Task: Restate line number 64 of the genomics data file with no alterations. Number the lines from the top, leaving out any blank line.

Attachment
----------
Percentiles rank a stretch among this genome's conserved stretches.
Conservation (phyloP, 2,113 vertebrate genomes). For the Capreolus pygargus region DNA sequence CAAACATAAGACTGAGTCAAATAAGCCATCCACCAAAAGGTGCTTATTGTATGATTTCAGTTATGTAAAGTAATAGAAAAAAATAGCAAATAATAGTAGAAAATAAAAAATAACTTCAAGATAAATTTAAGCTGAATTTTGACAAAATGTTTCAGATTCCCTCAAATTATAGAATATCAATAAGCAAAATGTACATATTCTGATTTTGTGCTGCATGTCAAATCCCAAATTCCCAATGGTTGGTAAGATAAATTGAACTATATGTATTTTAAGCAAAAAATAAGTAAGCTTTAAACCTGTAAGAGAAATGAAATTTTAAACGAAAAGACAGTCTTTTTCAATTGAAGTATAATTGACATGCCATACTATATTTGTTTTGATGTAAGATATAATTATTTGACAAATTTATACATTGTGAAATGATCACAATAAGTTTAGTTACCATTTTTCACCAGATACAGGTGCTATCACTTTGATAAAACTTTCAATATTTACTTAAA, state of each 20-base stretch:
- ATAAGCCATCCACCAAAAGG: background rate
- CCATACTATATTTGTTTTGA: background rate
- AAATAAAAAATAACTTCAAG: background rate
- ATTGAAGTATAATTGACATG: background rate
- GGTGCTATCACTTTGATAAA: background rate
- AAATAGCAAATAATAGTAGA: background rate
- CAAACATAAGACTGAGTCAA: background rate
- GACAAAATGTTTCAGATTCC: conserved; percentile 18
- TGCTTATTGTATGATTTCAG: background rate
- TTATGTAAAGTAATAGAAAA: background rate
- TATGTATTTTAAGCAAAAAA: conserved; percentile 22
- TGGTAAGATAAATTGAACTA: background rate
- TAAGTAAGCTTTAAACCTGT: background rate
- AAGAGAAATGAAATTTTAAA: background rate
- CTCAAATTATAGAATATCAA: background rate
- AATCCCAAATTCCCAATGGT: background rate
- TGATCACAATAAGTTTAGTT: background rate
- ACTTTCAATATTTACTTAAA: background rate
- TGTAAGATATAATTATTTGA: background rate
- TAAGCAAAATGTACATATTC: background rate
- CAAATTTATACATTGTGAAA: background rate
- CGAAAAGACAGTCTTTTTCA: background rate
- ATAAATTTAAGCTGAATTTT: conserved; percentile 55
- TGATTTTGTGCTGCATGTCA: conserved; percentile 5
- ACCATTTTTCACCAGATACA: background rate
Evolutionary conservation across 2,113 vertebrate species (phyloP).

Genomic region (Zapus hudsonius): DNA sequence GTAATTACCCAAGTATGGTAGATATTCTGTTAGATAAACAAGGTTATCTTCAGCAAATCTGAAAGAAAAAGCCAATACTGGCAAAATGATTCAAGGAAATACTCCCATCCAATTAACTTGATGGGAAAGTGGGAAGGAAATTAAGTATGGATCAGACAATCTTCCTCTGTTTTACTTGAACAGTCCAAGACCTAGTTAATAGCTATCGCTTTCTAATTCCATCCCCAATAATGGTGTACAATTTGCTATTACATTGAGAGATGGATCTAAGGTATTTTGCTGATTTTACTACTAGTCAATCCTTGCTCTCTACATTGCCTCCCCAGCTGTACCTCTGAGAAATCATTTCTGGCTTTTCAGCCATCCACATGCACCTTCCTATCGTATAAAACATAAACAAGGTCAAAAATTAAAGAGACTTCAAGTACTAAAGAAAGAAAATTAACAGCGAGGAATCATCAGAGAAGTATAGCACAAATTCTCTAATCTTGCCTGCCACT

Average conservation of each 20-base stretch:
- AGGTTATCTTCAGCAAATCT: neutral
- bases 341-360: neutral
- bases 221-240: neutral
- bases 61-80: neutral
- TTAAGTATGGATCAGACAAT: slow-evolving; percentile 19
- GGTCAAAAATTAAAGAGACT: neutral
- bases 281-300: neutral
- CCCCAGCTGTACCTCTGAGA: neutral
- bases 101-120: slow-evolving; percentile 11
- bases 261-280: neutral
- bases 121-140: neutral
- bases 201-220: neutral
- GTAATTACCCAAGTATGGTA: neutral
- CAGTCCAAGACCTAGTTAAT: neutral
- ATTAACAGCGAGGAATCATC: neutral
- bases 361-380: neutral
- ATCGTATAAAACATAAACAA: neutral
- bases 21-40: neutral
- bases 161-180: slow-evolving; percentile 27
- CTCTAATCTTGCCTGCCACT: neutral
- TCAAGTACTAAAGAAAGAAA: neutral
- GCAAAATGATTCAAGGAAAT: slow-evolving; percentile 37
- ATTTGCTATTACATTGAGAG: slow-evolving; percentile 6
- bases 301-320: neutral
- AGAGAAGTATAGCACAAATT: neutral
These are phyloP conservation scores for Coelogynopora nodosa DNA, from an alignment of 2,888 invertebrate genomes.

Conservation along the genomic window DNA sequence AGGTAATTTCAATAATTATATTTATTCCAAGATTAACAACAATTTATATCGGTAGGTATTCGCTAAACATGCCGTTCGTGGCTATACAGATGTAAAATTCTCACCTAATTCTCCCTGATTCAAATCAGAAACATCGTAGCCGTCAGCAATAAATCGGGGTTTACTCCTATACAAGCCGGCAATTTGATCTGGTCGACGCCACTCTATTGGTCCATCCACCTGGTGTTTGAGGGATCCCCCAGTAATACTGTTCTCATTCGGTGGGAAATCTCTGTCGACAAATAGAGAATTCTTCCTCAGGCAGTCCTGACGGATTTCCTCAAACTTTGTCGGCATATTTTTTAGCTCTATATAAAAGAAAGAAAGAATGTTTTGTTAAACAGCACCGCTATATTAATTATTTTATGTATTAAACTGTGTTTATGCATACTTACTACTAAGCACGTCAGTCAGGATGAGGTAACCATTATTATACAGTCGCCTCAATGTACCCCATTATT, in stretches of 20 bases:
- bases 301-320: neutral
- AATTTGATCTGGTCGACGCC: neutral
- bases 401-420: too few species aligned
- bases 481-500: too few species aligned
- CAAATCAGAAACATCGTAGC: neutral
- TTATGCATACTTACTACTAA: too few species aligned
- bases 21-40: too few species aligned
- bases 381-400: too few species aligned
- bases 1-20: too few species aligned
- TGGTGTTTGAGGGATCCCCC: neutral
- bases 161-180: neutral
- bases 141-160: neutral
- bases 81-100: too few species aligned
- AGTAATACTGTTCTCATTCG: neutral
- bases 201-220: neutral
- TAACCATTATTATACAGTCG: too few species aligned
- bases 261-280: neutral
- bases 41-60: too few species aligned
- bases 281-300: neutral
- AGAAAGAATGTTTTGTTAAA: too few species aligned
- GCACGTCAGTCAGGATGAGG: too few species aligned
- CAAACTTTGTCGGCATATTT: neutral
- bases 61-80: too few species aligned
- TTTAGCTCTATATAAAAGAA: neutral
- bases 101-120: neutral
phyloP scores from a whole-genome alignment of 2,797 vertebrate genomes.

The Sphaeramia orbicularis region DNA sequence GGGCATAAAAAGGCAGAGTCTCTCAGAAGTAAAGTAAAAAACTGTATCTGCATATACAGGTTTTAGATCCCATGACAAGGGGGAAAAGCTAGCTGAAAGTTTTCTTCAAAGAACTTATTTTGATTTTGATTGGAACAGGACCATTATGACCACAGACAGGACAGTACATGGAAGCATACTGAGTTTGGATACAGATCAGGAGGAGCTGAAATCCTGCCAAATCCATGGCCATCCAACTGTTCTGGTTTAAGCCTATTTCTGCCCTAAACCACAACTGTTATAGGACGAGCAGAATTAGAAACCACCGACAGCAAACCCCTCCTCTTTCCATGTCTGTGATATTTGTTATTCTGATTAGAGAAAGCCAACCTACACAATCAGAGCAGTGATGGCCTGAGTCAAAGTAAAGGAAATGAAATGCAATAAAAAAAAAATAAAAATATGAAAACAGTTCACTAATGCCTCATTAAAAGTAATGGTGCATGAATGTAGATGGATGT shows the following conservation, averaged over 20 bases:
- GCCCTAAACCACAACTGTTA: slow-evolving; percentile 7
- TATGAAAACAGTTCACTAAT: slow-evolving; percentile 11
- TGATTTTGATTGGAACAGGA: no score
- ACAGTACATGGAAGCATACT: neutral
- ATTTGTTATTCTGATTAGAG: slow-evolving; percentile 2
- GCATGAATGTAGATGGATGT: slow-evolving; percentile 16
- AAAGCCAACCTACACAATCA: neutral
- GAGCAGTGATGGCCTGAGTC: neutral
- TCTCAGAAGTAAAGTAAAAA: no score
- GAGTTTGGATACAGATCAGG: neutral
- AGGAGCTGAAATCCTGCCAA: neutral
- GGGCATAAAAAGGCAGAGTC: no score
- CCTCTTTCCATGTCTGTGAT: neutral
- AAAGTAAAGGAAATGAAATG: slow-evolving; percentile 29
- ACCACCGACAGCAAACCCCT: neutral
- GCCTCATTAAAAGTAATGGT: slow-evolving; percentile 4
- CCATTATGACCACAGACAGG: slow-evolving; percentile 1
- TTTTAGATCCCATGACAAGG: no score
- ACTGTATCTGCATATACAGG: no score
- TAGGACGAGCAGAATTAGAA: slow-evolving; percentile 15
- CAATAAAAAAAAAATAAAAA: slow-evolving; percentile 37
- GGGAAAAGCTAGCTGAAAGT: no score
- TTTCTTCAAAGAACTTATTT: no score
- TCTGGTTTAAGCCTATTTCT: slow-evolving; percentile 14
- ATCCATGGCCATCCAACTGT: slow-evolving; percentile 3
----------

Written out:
- bases 21-40: too few species aligned